The Sylvia Rivera Law Project, TransJustice of the Audre Lorde Project, and GLOBE: The LGBTQ Justice Organization of Make the Road New York are celebrating New York State’s proposed Medicaid regulation as an important step towards safe and affirming healthcare for trans people. But we still have work to do to push for real access to healthcare for all trans people. As it stands, the new regulation will not cover all of the life-saving surgeries or medical needs of our trans and gender nonconforming communities, particularly trans women, trans youth, low-income trans people, trans people in prison, and undocumented trans people. The Department of Health needs to hear from us now!Take Action Now!
There are two ways to take action to fight for real trans healthcare access for all of our communities.
- Click here to sign SRLP, ALP, and GLOBE at Make the Road NY’s petition and add a comment that we will share with the Department of Health.
- Copy and paste the text below into an email, adding additional comments before your signature, and send it to Katherine Ceraolo, Department of Health at firstname.lastname@example.org
The deadline to submit comments to the Department of Health is Monday, February 2, 2015.Take action now!
Dear Katherine Ceroalo, DOH Bureau of House Counsel, Regulatory Affairs Unit:
I am writing to thank you for the proposed regulations that make Medicaid more accessible for trans and gender non-conforming people. Our communities have worked very hard over the past 12 years to regain access to this life-saving care, and we are excited that New York is a state that wants to provide affordable, accessible, and competent care to all of its people, regardless of their gender identity.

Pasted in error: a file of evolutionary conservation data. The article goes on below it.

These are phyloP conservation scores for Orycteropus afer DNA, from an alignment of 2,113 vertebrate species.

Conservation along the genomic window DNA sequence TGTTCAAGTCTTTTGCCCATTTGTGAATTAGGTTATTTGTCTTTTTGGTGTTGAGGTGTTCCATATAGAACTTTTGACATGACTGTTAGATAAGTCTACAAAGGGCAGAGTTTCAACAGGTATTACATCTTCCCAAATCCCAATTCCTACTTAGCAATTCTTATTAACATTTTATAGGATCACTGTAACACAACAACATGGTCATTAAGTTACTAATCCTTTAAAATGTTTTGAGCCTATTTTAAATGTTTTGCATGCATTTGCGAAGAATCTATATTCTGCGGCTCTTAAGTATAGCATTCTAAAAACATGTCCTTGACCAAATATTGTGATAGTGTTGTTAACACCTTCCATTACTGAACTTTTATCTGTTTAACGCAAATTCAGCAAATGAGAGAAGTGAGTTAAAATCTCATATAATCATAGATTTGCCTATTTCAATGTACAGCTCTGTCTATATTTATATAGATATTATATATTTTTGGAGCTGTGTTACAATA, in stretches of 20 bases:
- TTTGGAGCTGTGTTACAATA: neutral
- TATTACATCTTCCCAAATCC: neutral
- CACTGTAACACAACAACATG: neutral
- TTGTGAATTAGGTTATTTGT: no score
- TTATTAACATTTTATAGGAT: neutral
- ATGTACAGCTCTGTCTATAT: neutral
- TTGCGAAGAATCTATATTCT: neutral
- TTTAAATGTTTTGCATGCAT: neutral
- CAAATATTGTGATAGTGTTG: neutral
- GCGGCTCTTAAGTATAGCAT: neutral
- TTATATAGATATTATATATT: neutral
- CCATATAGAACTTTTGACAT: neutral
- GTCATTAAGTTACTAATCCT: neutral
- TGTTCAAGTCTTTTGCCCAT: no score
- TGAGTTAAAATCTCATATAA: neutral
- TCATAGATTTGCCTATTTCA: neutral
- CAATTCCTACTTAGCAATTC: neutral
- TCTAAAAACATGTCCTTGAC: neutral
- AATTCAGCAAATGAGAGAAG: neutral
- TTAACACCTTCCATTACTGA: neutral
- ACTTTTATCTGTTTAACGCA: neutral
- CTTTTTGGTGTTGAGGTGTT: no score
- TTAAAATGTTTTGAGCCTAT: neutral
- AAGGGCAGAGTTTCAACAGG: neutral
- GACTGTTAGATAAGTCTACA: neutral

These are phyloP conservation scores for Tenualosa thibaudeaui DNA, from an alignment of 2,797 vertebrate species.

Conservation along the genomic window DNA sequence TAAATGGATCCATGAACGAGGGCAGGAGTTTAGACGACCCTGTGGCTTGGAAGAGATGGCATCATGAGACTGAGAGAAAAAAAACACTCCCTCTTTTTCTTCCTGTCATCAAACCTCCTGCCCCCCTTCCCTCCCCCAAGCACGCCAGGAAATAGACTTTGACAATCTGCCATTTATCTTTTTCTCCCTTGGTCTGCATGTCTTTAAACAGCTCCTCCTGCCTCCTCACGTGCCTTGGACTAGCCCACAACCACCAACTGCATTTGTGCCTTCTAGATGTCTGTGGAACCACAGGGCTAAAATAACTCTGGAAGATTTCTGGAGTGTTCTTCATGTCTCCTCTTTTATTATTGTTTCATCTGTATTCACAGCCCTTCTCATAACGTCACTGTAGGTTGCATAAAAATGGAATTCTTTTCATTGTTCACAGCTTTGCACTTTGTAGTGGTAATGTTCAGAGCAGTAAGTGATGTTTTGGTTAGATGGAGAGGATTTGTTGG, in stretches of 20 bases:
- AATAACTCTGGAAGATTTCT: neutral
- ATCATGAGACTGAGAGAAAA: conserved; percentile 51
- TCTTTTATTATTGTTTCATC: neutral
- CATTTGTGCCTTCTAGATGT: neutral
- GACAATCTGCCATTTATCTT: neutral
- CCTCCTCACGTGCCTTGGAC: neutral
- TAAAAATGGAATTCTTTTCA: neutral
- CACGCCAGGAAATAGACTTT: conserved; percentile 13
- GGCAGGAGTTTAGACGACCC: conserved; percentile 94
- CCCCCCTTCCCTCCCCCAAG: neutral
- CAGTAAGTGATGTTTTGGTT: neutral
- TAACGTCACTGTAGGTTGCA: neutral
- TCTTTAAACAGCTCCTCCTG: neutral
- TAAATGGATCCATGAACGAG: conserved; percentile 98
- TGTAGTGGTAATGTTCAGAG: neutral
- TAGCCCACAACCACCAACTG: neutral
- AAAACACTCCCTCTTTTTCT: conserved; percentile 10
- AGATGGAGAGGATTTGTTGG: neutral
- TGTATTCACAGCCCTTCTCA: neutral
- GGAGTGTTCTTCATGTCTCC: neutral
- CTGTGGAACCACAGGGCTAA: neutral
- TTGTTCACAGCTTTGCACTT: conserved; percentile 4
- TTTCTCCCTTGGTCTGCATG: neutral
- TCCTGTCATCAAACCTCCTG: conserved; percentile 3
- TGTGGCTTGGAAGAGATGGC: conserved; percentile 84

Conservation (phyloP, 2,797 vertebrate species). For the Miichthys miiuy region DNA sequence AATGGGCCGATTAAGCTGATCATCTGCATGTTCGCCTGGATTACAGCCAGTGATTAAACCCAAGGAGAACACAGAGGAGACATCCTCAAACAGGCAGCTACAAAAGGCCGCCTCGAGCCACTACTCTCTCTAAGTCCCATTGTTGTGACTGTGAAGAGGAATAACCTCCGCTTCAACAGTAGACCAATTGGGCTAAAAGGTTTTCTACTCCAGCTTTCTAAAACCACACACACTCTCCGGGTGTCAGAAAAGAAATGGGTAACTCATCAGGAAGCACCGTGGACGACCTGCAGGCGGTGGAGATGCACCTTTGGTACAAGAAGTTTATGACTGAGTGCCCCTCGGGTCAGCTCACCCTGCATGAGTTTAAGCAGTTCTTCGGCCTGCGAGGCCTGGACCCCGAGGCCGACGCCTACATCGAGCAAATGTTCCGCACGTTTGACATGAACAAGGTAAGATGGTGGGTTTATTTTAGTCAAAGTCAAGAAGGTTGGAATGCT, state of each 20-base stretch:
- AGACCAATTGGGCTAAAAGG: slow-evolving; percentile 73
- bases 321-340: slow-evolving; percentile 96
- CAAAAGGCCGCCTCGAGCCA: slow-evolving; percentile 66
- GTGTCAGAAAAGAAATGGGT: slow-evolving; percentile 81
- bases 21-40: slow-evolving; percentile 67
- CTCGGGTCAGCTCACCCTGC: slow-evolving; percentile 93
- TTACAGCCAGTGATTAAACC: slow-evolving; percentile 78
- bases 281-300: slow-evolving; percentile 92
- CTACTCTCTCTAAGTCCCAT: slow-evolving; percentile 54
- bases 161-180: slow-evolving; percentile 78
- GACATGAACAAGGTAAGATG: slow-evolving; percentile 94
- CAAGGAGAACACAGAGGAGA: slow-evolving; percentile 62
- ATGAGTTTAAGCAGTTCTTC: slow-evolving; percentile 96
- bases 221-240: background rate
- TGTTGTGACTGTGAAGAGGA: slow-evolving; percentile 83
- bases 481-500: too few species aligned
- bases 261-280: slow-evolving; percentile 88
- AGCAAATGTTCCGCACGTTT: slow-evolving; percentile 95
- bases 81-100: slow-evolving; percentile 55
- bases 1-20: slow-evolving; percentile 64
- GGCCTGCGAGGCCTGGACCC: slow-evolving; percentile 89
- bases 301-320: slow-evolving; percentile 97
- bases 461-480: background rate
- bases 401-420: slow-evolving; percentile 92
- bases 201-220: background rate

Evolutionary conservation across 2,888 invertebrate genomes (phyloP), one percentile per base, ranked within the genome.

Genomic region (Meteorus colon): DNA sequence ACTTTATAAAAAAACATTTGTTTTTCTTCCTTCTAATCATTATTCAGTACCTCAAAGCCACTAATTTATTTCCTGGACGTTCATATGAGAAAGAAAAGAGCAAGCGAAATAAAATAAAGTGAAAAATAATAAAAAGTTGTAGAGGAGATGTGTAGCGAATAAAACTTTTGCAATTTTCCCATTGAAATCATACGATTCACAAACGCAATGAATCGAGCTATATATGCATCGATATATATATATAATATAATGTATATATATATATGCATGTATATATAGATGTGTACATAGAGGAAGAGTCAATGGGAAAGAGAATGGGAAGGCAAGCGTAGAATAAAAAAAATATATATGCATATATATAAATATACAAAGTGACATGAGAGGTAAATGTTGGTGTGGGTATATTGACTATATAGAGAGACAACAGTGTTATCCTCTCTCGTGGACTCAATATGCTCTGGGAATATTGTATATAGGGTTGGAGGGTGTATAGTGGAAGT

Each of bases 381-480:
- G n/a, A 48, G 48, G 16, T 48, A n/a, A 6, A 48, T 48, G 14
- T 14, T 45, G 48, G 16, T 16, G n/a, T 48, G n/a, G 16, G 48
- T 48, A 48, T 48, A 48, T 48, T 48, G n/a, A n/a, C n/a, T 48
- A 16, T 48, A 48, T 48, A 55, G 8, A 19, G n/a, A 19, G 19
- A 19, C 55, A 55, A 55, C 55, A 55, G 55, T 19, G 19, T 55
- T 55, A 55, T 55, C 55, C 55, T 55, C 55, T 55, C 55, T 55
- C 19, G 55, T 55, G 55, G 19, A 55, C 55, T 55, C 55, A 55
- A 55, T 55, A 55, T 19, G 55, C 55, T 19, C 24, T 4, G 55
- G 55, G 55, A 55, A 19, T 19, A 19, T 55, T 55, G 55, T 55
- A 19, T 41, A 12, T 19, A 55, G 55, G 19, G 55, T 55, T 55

I support the proposed regulations with the following amendments:
1. Remove age restrictions that prevent youth under 21 from receiving gender-affirming healthcare. Having accessible and comprehensive health care is particularly important for youth and young transgender people. As I am sure you are aware, suicide rates among trans youth are some of the highest of any demographic. According to the Williams Institute, 45% of transgender people under 18 have attempted suicide.Youth under 21 are more than capable of making decisions about their bodies, and should have the agency to make decisions about the type of care they receive from their health care providers.
2. Remove the list of uncovered procedures designated “cosmetic” and let trans people and their doctors determine what is best for their care. Healthcare is never a “one size fits all” equation. Many of the procedures that can be vital to our well-being, self-esteem, and can contribute to our safety are not going to be covered by Medicaid. Specifically, the list of exclusions for care clearly outlines a number of life-saving procedures that many of our community members seek for gender-affirming treatment. Other states do not have similar lists of exclusions. Given the varying needs we all have, it is detrimental to our community to list out procedures that won’t be covered.
3. Develop training for healthcare providers. Ensure that healthcare providers have opportunities to develop trans competency and trans-health-specific skills to provide safe, quality, and affirming care for our communities.
4. Create an oversight committee to ensure accountable implementation.
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